And the campaigns over ballot propositions are often ludicrous. Not only do they often exaggerate or distort the actual provisions. They often focus on some minor provision and make it sound an asteroid about to crash into the Earth. For example, if the measure contains some reference to reporting requirements, the No ads might run messages like this:
Unprecedented increase in government demands for intimate details of your private life!
The Network of Business Accountants says, "paperwork requirement are unsustainable" and "will generate thousands of pages of new regulations on business"!
The Federation of Small Family Businesses found that Proposition X will result "in thousands of family-owned businesses closing their doors"!
And with two or more tax measures on the ballot, raising confusion and doubt about all of them with such ads will be more easily achieved.
The bottom line for me is that, based on what I know, I'd prefer to see Jerry's proposal alone on the ballot.
And this is where the trust factor comes in. Howie's post talks about Jerry as though he were a California version of Obama: emotionally inclined to support the One Percent, unwilling to fight for progressive priorities, and desperately looking to compromise with intransigent Republicans. That's just not Jerry Brown.
You can read about The Millionaires Tax of 2012 at the link. I like the progressive nature of the tax. I don't like the kind of earmarking that it does, apparently designating a certain percentage of all the revenue to go to designated purposes. What those provisions do in practice in complicate the budgeting process for the entities receiving the funding, i.e., they have to show that they complied with the technical provisions. But it's to a large extent illusory. If the schools have this designated stream of funding, local officials can reduce other sources of funding to the schools.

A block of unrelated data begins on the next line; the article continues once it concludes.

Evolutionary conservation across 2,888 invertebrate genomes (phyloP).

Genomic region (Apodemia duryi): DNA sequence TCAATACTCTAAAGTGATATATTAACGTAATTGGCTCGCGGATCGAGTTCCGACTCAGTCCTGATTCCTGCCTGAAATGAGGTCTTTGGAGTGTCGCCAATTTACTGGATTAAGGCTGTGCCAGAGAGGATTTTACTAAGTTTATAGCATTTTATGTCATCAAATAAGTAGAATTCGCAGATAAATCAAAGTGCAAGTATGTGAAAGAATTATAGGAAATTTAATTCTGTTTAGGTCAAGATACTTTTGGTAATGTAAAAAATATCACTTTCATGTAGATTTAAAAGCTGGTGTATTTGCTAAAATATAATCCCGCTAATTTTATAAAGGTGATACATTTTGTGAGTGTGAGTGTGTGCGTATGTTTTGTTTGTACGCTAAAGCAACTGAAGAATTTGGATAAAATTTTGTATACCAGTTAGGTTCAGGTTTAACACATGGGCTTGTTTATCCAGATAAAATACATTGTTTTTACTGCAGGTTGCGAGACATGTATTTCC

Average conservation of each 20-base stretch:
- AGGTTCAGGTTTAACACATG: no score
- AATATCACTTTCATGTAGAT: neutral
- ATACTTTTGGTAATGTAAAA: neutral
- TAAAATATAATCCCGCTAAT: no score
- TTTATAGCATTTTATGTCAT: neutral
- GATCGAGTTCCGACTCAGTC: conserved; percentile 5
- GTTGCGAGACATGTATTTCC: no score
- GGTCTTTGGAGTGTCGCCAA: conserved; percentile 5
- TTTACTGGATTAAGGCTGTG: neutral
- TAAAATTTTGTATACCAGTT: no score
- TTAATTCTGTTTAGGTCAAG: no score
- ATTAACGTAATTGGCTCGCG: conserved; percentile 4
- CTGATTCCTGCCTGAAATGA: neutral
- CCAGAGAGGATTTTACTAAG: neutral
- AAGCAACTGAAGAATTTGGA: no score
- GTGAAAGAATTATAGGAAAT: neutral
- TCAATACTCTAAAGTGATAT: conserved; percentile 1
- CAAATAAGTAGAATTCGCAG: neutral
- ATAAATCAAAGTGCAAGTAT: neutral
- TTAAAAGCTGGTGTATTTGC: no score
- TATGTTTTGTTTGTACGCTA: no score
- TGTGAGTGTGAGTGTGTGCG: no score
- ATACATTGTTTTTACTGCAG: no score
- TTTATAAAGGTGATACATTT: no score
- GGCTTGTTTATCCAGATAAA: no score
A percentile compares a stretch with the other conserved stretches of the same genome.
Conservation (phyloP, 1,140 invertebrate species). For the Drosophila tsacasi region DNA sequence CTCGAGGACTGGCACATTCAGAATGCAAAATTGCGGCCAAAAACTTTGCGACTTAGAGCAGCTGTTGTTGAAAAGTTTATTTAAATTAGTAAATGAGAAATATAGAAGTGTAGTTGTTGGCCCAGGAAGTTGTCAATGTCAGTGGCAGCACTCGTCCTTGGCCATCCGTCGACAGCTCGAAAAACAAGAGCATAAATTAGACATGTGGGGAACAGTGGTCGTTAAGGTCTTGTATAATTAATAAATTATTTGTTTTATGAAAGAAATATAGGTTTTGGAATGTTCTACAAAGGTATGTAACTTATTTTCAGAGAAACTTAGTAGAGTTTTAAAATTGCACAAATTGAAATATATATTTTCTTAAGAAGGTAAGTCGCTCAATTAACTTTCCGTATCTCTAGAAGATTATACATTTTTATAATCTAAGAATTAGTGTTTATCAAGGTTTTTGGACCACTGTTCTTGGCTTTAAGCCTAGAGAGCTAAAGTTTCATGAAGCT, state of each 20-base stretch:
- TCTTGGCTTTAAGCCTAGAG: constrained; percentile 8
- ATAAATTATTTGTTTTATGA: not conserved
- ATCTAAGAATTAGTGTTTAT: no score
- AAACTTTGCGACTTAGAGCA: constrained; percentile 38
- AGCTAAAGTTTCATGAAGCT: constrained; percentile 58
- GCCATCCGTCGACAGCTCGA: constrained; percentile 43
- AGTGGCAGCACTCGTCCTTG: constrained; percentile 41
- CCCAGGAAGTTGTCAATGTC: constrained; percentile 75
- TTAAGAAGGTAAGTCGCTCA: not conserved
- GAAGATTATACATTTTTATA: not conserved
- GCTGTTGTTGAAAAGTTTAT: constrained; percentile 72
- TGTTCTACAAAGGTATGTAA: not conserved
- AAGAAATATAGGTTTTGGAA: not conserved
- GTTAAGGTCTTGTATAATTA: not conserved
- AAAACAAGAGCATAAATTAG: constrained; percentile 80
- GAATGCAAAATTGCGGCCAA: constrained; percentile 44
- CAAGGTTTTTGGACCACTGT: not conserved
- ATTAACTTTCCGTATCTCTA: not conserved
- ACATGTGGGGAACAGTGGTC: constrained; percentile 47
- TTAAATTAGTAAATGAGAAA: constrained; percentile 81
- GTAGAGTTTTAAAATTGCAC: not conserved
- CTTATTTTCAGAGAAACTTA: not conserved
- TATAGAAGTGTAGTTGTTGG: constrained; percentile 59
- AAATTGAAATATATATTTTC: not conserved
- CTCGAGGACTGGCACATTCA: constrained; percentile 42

Their website also says, "Funding for services provided by the Millionaires Tax of 2012 will be distributed at the county level. The state legislature will not be allowed to re-allocate funding for other purposes." Presumably the 24% that is designated for institutions of higher education would be directed to those bodies, although if you read the text literally it would say the counties would distribute it to them, which doesn't make sense.
But there is an impressive list of labor and progressive organizations endorsing the Millionaires Tax. Digby and Howie may be right that the Millionaires Tax would be a better proposal for the Democrats to unite behind. But I'm not convinced. The politics of ballot measures, especially ones involving tax increases, are brutal. Jerry and the Democrats in the legislature have been laying the groundwork for their proposal for over a year. Right now, that looks like the better alternative to me.